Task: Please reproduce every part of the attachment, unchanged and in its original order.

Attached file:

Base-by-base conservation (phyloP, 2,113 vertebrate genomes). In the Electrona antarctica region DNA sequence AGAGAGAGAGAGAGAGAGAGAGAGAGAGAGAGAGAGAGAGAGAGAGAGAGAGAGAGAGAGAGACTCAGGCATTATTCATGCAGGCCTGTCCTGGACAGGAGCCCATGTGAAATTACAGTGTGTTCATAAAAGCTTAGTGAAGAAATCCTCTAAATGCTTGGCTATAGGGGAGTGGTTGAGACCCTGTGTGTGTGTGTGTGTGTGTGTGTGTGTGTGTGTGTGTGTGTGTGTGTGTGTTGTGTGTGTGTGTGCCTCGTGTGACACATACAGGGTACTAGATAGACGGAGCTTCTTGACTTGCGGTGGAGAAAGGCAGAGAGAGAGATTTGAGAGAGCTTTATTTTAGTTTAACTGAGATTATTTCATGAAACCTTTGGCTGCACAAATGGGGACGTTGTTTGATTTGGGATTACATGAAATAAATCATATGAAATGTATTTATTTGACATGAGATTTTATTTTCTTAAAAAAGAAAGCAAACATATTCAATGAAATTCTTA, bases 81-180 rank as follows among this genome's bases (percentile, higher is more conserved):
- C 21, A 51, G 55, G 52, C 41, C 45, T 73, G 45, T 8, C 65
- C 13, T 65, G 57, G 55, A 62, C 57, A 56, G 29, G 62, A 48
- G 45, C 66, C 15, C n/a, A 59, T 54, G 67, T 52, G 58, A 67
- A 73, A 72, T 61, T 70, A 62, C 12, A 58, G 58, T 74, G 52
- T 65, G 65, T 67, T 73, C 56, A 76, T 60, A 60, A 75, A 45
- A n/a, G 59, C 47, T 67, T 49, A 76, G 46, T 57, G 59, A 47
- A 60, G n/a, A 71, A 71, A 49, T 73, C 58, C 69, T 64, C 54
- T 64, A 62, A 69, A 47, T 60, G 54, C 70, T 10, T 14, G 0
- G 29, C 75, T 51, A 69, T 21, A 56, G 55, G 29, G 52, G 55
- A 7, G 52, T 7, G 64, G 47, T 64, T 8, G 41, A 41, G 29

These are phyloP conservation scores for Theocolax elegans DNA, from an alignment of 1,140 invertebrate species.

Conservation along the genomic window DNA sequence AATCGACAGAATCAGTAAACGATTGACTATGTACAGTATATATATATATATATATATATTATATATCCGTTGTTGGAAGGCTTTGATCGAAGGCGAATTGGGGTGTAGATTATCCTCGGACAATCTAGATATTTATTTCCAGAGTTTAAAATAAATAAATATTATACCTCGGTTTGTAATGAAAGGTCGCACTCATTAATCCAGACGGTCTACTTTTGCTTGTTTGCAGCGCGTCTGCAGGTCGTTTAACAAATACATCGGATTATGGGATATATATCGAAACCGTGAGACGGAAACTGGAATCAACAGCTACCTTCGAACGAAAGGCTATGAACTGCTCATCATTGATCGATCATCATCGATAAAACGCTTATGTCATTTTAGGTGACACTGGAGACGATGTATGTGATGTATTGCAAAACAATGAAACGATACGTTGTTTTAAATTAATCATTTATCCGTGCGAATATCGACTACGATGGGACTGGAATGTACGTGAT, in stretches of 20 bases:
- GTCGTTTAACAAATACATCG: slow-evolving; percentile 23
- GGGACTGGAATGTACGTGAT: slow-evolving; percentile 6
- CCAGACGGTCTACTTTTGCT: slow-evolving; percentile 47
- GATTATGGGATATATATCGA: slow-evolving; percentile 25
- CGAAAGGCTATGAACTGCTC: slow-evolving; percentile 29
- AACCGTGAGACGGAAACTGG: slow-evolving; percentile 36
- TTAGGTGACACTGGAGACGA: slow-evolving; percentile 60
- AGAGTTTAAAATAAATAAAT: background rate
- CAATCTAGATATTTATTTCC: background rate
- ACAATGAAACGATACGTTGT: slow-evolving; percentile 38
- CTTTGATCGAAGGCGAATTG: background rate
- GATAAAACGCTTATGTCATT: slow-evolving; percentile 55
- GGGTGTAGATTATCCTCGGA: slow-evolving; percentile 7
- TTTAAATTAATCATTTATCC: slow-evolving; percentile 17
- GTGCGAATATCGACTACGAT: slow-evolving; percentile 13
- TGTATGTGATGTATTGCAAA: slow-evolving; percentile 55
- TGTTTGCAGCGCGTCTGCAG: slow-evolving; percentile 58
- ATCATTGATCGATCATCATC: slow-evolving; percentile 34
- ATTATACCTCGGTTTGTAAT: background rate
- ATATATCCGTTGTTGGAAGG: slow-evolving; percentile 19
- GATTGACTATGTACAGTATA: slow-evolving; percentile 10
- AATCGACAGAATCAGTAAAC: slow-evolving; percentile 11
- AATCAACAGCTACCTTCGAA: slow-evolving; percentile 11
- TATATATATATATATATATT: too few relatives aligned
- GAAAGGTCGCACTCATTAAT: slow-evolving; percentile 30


Base-by-base conservation (phyloP, 2,113 vertebrate genomes). In the Electrona antarctica region DNA sequence AGAGAGAGAGAGAGAGAGAGAGAGAGAGAGAGAGAGAGAGAGAGAGAGAGAGAGAGAGAGAGACTCAGGCATTATTCATGCAGGCCTGTCCTGGACAGGAGCCCATGTGAAATTACAGTGTGTTCATAAAAGCTTAGTGAAGAAATCCTCTAAATGCTTGGCTATAGGGGAGTGGTTGAGACCCTGTGTGTGTGTGTGTGTGTGTGTGTGTGTGTGTGTGTGTGTGTGTGTGTGTGTTGTGTGTGTGTGTGCCTCGTGTGACACATACAGGGTACTAGATAGACGGAGCTTCTTGACTTGCGGTGGAGAAAGGCAGAGAGAGAGATTTGAGAGAGCTTTATTTTAGTTTAACTGAGATTATTTCATGAAACCTTTGGCTGCACAAATGGGGACGTTGTTTGATTTGGGATTACATGAAATAAATCATATGAAATGTATTTATTTGACATGAGATTTTATTTTCTTAAAAAAGAAAGCAAACATATTCAATGAAATTCTTA, bases 81-180 rank as follows among this genome's bases (percentile, higher is more conserved):
- C 21, A 51, G 55, G 52, C 41, C 45, T 73, G 45, T 8, C 65
- C 13, T 65, G 57, G 55, A 62, C 57, A 56, G 29, G 62, A 48
- G 45, C 66, C 15, C n/a, A 59, T 54, G 67, T 52, G 58, A 67
- A 73, A 72, T 61, T 70, A 62, C 12, A 58, G 58, T 74, G 52
- T 65, G 65, T 67, T 73, C 56, A 76, T 60, A 60, A 75, A 45
- A n/a, G 59, C 47, T 67, T 49, A 76, G 46, T 57, G 59, A 47
- A 60, G n/a, A 71, A 71, A 49, T 73, C 58, C 69, T 64, C 54
- T 64, A 62, A 69, A 47, T 60, G 54, C 70, T 10, T 14, G 0
- G 29, C 75, T 51, A 69, T 21, A 56, G 55, G 29, G 52, G 55
- A 7, G 52, T 7, G 64, G 47, T 64, T 8, G 41, A 41, G 29

These are phyloP conservation scores for Theocolax elegans DNA, from an alignment of 1,140 invertebrate species.

Conservation along the genomic window DNA sequence AATCGACAGAATCAGTAAACGATTGACTATGTACAGTATATATATATATATATATATATTATATATCCGTTGTTGGAAGGCTTTGATCGAAGGCGAATTGGGGTGTAGATTATCCTCGGACAATCTAGATATTTATTTCCAGAGTTTAAAATAAATAAATATTATACCTCGGTTTGTAATGAAAGGTCGCACTCATTAATCCAGACGGTCTACTTTTGCTTGTTTGCAGCGCGTCTGCAGGTCGTTTAACAAATACATCGGATTATGGGATATATATCGAAACCGTGAGACGGAAACTGGAATCAACAGCTACCTTCGAACGAAAGGCTATGAACTGCTCATCATTGATCGATCATCATCGATAAAACGCTTATGTCATTTTAGGTGACACTGGAGACGATGTATGTGATGTATTGCAAAACAATGAAACGATACGTTGTTTTAAATTAATCATTTATCCGTGCGAATATCGACTACGATGGGACTGGAATGTACGTGAT, in stretches of 20 bases:
- GTCGTTTAACAAATACATCG: slow-evolving; percentile 23
- GGGACTGGAATGTACGTGAT: slow-evolving; percentile 6
- CCAGACGGTCTACTTTTGCT: slow-evolving; percentile 47
- GATTATGGGATATATATCGA: slow-evolving; percentile 25
- CGAAAGGCTATGAACTGCTC: slow-evolving; percentile 29
- AACCGTGAGACGGAAACTGG: slow-evolving; percentile 36
- TTAGGTGACACTGGAGACGA: slow-evolving; percentile 60
- AGAGTTTAAAATAAATAAAT: background rate
- CAATCTAGATATTTATTTCC: background rate
- ACAATGAAACGATACGTTGT: slow-evolving; percentile 38
- CTTTGATCGAAGGCGAATTG: background rate
- GATAAAACGCTTATGTCATT: slow-evolving; percentile 55
- GGGTGTAGATTATCCTCGGA: slow-evolving; percentile 7
- TTTAAATTAATCATTTATCC: slow-evolving; percentile 17
- GTGCGAATATCGACTACGAT: slow-evolving; percentile 13
- TGTATGTGATGTATTGCAAA: slow-evolving; percentile 55
- TGTTTGCAGCGCGTCTGCAG: slow-evolving; percentile 58
- ATCATTGATCGATCATCATC: slow-evolving; percentile 34
- ATTATACCTCGGTTTGTAAT: background rate
- ATATATCCGTTGTTGGAAGG: slow-evolving; percentile 19
- GATTGACTATGTACAGTATA: slow-evolving; percentile 10
- AATCGACAGAATCAGTAAAC: slow-evolving; percentile 11
- AATCAACAGCTACCTTCGAA: slow-evolving; percentile 11
- TATATATATATATATATATT: too few relatives aligned
- GAAAGGTCGCACTCATTAAT: slow-evolving; percentile 30